Sleepless … no Seattle.

It’s maybe four in the morning … and I cannot sleep. Obviously! We were at our daughter’s this afternoon, house sitting while the Sky man came to install satellite TV. I am allergic to cats. You’ve guessed it – our daughter has cats – two! Some advice about allergy medication, from a practice surgery nurse friend, however seemed to have worked.

Then some hours ago I woke up, struggling for breath. So here I am in the spare bedroom, waiting to fall asleep, get my autonomic breathing back – or die! That’s hopefully just graveyard shift humour because I have suffered this before, wheezing and concentrating on something I usually take for granted. Imaginative story ideas are racing through my head – I have had half-finished plots and scenarios in my head for years and in my desperation for sleep I am reviewing them; it does the opposite of help actually. I started reading a library book at my daughter’s, Micro by Michael Crichton and Richard Preston. I guess it was one of many Crichton had on the go but died before he could complete. But it has the urgency and realism of all Crichton books (which does not always transfer into film in my opinion. I have no doubt there will be some holes in the science somewhere, but what the Hell – it’s a story. About people being shrunk to a half inch height. It’s Michael Crichton, so it’s obviously more complicated than that. But at the stage I am in the book – they have just been attacked by “big-headed ants” (they are scientists so must know what kind of ants they are, however unrealistic the name sounds) I am wondering if this will be just a PG version of Honey I Shrunk the Kids. In my pre-pre-dawn tossing and yearning I think back to a story I read  called Tarzan and The Ant Men, Edgar Rice Burroughs of course, but cannot recall all of the detail. But start to wonder who was the first writer to imagine characters smaller than life size. Jonathan Swift in Gulliver’s Travels, the Lilliputians? Or were they the big ones? Alice shrunk and grew in Alice in Wonderland of course and my mind wanders on the the stories of Ray Bradbury. Did he write anything along those lines? Also running through my mind are questions, like how can I make the ladder reach the guttering to sand down all of the soil pipe instead of just-so-far-and-no-further? But I remind myself: you will certainly not be climbing ladders unless you get some sleep.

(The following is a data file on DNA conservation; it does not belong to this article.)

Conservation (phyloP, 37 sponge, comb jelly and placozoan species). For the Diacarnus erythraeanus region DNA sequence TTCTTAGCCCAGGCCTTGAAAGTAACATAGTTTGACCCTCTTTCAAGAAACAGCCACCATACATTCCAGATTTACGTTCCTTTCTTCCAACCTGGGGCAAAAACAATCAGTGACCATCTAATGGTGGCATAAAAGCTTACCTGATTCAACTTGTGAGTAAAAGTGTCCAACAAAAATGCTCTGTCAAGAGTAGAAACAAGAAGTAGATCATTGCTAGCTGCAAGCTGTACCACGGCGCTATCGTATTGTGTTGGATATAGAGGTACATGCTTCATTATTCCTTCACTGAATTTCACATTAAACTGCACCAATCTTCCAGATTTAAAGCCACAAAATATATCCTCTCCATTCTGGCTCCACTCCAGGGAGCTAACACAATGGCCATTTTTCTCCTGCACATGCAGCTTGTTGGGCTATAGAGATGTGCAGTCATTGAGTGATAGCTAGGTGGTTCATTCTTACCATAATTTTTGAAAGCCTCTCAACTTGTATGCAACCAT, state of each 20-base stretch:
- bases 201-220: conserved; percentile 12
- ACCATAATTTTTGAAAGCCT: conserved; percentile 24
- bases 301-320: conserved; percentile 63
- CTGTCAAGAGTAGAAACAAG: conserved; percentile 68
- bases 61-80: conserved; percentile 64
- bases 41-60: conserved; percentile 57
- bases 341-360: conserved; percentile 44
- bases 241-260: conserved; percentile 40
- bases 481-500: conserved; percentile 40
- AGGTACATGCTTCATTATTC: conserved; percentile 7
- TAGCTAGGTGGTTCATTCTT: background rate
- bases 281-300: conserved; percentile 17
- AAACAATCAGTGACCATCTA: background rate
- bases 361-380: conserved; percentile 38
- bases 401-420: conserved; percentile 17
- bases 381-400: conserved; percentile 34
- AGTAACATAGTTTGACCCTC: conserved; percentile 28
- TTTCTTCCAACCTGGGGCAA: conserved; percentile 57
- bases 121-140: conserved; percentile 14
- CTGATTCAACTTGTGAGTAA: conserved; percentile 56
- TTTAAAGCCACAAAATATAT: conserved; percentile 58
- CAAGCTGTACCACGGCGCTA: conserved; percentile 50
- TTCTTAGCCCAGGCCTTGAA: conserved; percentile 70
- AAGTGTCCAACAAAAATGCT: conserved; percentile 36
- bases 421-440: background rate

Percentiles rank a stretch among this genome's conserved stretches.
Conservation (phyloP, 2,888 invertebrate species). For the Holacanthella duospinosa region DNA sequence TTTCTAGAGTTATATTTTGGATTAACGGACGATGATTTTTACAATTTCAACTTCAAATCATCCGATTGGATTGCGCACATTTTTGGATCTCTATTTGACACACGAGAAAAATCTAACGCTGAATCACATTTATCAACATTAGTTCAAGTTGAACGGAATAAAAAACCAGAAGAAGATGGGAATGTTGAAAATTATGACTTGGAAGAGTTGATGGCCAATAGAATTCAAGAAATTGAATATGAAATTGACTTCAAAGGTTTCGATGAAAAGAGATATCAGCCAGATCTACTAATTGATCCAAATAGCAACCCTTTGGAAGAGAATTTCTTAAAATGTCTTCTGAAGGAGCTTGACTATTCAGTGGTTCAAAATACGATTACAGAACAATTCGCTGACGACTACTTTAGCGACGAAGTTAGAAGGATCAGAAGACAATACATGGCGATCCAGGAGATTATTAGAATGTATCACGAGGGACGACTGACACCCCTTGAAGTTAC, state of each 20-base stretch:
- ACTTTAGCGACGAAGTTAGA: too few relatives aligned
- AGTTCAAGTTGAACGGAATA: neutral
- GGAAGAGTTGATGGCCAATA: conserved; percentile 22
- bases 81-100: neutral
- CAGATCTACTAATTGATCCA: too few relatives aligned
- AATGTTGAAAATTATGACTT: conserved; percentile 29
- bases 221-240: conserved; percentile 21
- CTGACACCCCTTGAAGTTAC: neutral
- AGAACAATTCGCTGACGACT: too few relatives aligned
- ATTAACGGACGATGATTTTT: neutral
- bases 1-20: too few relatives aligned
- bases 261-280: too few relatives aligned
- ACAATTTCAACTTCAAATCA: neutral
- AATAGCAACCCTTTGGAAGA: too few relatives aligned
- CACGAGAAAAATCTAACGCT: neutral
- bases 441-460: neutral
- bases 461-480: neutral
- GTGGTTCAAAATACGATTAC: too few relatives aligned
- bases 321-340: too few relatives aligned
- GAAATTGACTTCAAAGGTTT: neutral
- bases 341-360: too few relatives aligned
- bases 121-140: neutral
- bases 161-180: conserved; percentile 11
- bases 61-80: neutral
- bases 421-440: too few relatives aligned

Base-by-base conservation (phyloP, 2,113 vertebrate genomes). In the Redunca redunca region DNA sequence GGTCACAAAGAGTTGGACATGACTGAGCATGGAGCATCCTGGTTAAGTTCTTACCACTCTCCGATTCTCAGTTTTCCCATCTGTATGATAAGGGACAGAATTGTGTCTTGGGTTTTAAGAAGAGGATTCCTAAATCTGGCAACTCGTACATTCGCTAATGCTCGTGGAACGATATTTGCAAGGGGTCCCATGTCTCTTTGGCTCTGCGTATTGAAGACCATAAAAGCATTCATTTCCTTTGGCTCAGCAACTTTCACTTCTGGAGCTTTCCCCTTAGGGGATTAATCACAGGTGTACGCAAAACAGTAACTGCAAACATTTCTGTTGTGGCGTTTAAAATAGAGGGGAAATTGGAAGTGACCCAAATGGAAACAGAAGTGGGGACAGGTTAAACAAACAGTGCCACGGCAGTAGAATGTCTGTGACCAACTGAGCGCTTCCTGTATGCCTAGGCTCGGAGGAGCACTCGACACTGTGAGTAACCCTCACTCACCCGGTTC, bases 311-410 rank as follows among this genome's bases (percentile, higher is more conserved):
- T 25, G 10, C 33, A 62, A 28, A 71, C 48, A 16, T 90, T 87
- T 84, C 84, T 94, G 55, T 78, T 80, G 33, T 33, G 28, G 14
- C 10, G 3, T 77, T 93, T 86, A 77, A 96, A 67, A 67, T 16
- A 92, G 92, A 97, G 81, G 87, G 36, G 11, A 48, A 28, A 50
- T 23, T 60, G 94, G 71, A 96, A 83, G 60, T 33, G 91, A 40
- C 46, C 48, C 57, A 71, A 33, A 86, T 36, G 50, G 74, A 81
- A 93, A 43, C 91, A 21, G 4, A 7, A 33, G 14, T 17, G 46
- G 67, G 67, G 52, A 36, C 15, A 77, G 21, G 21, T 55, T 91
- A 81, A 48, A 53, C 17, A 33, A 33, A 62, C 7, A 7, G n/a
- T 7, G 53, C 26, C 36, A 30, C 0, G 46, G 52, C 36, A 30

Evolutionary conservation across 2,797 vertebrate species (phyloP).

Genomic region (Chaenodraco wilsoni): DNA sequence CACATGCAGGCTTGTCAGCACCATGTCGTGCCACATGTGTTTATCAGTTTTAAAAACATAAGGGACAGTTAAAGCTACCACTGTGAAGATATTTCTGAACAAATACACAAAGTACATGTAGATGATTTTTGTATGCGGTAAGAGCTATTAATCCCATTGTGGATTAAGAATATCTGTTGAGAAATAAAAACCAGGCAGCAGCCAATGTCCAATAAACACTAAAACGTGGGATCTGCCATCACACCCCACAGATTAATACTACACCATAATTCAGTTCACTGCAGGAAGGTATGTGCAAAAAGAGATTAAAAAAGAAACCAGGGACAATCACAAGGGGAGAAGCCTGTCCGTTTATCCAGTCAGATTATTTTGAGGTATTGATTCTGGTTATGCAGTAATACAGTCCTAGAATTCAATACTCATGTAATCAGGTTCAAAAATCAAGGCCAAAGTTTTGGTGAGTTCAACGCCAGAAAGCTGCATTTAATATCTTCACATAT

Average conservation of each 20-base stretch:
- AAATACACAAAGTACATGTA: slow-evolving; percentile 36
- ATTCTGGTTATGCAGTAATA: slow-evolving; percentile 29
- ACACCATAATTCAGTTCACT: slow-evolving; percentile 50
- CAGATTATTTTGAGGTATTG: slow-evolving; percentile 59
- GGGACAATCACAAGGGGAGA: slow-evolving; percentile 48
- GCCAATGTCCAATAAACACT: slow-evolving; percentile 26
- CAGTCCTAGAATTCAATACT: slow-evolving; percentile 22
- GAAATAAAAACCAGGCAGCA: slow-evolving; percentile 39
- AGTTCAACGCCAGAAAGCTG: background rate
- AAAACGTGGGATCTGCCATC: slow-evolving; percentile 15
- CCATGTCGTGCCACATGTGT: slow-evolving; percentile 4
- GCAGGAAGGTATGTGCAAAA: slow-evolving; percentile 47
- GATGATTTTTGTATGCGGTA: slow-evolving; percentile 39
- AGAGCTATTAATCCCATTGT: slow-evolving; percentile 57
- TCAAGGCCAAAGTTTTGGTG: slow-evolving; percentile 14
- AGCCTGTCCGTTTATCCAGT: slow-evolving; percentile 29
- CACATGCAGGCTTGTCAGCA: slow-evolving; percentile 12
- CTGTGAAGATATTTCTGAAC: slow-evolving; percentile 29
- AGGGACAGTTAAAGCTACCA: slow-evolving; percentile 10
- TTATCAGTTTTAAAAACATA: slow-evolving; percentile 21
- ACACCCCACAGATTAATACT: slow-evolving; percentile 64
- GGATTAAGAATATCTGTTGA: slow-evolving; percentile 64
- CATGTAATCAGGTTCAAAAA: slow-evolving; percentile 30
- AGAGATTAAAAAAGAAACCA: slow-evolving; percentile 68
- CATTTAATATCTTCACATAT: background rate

It doesn’t help, but then you already knew that, didn’t you? I look at the horizon, the yellow sodium streetlights sand imagine I see lights in the sky – but my eyes are fooling me – there are no lights there. The trees outside are not visible in detail, but move quote vigorously in the wind. It has not been raining but the sky is simple grey cloudwash. The trees at first seem to move like the masts and rigging of ship masts in a windy harbour. But looked at more closely show different characteristics. The honeysuckle festooned pear moves as a whole, rocking gently, the rowan branches react to the wind individually so they may actually be moving in contrary directions, the ash trees still stubbornly refusing to open buds hardly move at all, like a stalled half-finished grey skeleton. In complete contrast to the flowering cherry which still has a mass of pale pink blossom despite the recent torrential rains. There is almost no colour in the world yet apart from grey tones and dull Tudor brick red of house walls, but the pink is established vividly. My mind is not working logically. I have given up trying to get some sleep. I wonder whether deciduous trees can sense the future weather and do not open full leaf canopy until all danger of storms and strong damaging winds has passed. Or do the ones that survive do so because they leaf up after the storms have gone? Desire or design? I know what I believe but for a while balance the arguments. Even though I know, deep down I need to be trying for sleep. Which doesn’t help. At all. Startlingly, from nowhere – the piper at the gates of this dawn – comes the golden song of a thrush. I cannot see the bird, but there is joy in the tune – and such volume from such a small bird. The song is enchanting and goes on, riff and riff and changes repeated. Truly beautiful. It would be too much, and completely untrue to say I am no longer tired, but it does lift the spirit. Undeniably. I expect the full dawn chorus to follow, but nothing is there to follow the song thrush lead or to take up the challenge. Some minutes later a pair of crows appear in the sky, with that languid flying-in the-grvity-of-another-planet characteristic style they have. They appear to be sculling through the air. I had expected the first birds airborne to be gulls from the rookery nearby. Mostly black-headed gulls there. But no the crows have the stage such as it is. One lands on a ridge top nearby and goes through a  head swinging, wing flagging ritual. He (I presume male because of the exhibitionist behaviour) marches stiffly to the end of the roof and caws loudly, harsh sound echoing around. I fall, eventually asleep and am woken later, but still not refreshed by the coo-coo queries of our resident woodpigeons. Definitely no ladder climbing today then!

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